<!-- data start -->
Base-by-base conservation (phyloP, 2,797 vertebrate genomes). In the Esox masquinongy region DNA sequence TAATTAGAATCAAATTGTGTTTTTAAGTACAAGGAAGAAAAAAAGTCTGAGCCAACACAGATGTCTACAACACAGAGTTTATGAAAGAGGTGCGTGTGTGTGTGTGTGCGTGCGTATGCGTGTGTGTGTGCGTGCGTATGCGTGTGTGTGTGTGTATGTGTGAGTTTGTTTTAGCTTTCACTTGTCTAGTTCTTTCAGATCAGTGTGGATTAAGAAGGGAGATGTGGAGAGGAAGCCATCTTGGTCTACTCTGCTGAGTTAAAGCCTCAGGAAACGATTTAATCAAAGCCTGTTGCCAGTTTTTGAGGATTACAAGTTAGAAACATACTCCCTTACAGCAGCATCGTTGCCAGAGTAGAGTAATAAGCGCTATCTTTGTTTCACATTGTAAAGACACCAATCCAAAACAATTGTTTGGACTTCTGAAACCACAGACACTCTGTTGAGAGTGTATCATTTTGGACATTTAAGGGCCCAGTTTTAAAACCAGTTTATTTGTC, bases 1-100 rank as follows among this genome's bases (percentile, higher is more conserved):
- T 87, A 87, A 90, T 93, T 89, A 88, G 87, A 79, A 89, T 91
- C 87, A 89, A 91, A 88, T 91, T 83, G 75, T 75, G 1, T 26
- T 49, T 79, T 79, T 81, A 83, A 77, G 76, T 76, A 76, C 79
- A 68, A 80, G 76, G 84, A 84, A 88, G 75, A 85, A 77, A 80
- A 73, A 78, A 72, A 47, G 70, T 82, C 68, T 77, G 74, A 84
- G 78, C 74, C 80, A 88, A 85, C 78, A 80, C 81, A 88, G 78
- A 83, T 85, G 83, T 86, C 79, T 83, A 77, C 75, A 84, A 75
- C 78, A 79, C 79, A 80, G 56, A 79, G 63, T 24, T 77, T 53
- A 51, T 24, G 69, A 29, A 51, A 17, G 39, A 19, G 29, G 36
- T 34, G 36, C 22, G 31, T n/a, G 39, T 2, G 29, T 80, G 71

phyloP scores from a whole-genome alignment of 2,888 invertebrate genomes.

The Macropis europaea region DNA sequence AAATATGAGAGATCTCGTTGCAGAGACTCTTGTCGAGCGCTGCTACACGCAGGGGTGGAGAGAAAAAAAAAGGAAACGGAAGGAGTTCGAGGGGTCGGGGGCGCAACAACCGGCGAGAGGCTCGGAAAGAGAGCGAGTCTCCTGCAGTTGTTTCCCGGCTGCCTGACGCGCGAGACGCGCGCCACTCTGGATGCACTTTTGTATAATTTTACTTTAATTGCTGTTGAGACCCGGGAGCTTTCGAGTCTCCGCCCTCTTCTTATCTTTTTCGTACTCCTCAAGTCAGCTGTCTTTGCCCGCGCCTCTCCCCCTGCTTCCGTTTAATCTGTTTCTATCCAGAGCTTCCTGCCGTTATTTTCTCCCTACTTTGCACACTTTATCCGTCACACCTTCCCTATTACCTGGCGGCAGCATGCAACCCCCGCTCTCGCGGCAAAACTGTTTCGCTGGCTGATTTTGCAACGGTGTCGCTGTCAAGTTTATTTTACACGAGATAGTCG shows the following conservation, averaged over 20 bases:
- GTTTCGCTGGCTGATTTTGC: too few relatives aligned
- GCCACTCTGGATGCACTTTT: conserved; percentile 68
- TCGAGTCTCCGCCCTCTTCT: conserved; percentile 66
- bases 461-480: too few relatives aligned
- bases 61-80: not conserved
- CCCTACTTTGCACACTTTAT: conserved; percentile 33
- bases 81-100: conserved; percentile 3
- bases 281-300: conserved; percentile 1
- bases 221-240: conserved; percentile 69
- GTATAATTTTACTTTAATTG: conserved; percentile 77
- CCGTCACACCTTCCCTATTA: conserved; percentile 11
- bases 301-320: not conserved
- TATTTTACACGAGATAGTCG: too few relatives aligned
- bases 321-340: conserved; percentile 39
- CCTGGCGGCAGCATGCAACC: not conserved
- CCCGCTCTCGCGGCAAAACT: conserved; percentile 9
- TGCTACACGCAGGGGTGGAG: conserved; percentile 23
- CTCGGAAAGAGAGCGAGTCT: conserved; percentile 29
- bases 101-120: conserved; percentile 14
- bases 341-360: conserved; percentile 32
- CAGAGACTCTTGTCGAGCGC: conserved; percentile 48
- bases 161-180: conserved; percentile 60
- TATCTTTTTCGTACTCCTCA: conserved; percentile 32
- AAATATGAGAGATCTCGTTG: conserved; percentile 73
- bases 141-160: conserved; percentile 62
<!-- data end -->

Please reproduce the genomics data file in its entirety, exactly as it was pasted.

Base-by-base conservation (phyloP, 2,797 vertebrate genomes). In the Esox masquinongy region DNA sequence TAATTAGAATCAAATTGTGTTTTTAAGTACAAGGAAGAAAAAAAGTCTGAGCCAACACAGATGTCTACAACACAGAGTTTATGAAAGAGGTGCGTGTGTGTGTGTGTGCGTGCGTATGCGTGTGTGTGTGCGTGCGTATGCGTGTGTGTGTGTGTATGTGTGAGTTTGTTTTAGCTTTCACTTGTCTAGTTCTTTCAGATCAGTGTGGATTAAGAAGGGAGATGTGGAGAGGAAGCCATCTTGGTCTACTCTGCTGAGTTAAAGCCTCAGGAAACGATTTAATCAAAGCCTGTTGCCAGTTTTTGAGGATTACAAGTTAGAAACATACTCCCTTACAGCAGCATCGTTGCCAGAGTAGAGTAATAAGCGCTATCTTTGTTTCACATTGTAAAGACACCAATCCAAAACAATTGTTTGGACTTCTGAAACCACAGACACTCTGTTGAGAGTGTATCATTTTGGACATTTAAGGGCCCAGTTTTAAAACCAGTTTATTTGTC, bases 1-100 rank as follows among this genome's bases (percentile, higher is more conserved):
- T 87, A 87, A 90, T 93, T 89, A 88, G 87, A 79, A 89, T 91
- C 87, A 89, A 91, A 88, T 91, T 83, G 75, T 75, G 1, T 26
- T 49, T 79, T 79, T 81, A 83, A 77, G 76, T 76, A 76, C 79
- A 68, A 80, G 76, G 84, A 84, A 88, G 75, A 85, A 77, A 80
- A 73, A 78, A 72, A 47, G 70, T 82, C 68, T 77, G 74, A 84
- G 78, C 74, C 80, A 88, A 85, C 78, A 80, C 81, A 88, G 78
- A 83, T 85, G 83, T 86, C 79, T 83, A 77, C 75, A 84, A 75
- C 78, A 79, C 79, A 80, G 56, A 79, G 63, T 24, T 77, T 53
- A 51, T 24, G 69, A 29, A 51, A 17, G 39, A 19, G 29, G 36
- T 34, G 36, C 22, G 31, T n/a, G 39, T 2, G 29, T 80, G 71

phyloP scores from a whole-genome alignment of 2,888 invertebrate genomes.

The Macropis europaea region DNA sequence AAATATGAGAGATCTCGTTGCAGAGACTCTTGTCGAGCGCTGCTACACGCAGGGGTGGAGAGAAAAAAAAAGGAAACGGAAGGAGTTCGAGGGGTCGGGGGCGCAACAACCGGCGAGAGGCTCGGAAAGAGAGCGAGTCTCCTGCAGTTGTTTCCCGGCTGCCTGACGCGCGAGACGCGCGCCACTCTGGATGCACTTTTGTATAATTTTACTTTAATTGCTGTTGAGACCCGGGAGCTTTCGAGTCTCCGCCCTCTTCTTATCTTTTTCGTACTCCTCAAGTCAGCTGTCTTTGCCCGCGCCTCTCCCCCTGCTTCCGTTTAATCTGTTTCTATCCAGAGCTTCCTGCCGTTATTTTCTCCCTACTTTGCACACTTTATCCGTCACACCTTCCCTATTACCTGGCGGCAGCATGCAACCCCCGCTCTCGCGGCAAAACTGTTTCGCTGGCTGATTTTGCAACGGTGTCGCTGTCAAGTTTATTTTACACGAGATAGTCG shows the following conservation, averaged over 20 bases:
- GTTTCGCTGGCTGATTTTGC: too few relatives aligned
- GCCACTCTGGATGCACTTTT: conserved; percentile 68
- TCGAGTCTCCGCCCTCTTCT: conserved; percentile 66
- bases 461-480: too few relatives aligned
- bases 61-80: not conserved
- CCCTACTTTGCACACTTTAT: conserved; percentile 33
- bases 81-100: conserved; percentile 3
- bases 281-300: conserved; percentile 1
- bases 221-240: conserved; percentile 69
- GTATAATTTTACTTTAATTG: conserved; percentile 77
- CCGTCACACCTTCCCTATTA: conserved; percentile 11
- bases 301-320: not conserved
- TATTTTACACGAGATAGTCG: too few relatives aligned
- bases 321-340: conserved; percentile 39
- CCTGGCGGCAGCATGCAACC: not conserved
- CCCGCTCTCGCGGCAAAACT: conserved; percentile 9
- TGCTACACGCAGGGGTGGAG: conserved; percentile 23
- CTCGGAAAGAGAGCGAGTCT: conserved; percentile 29
- bases 101-120: conserved; percentile 14
- bases 341-360: conserved; percentile 32
- CAGAGACTCTTGTCGAGCGC: conserved; percentile 48
- bases 161-180: conserved; percentile 60
- TATCTTTTTCGTACTCCTCA: conserved; percentile 32
- AAATATGAGAGATCTCGTTG: conserved; percentile 73
- bases 141-160: conserved; percentile 62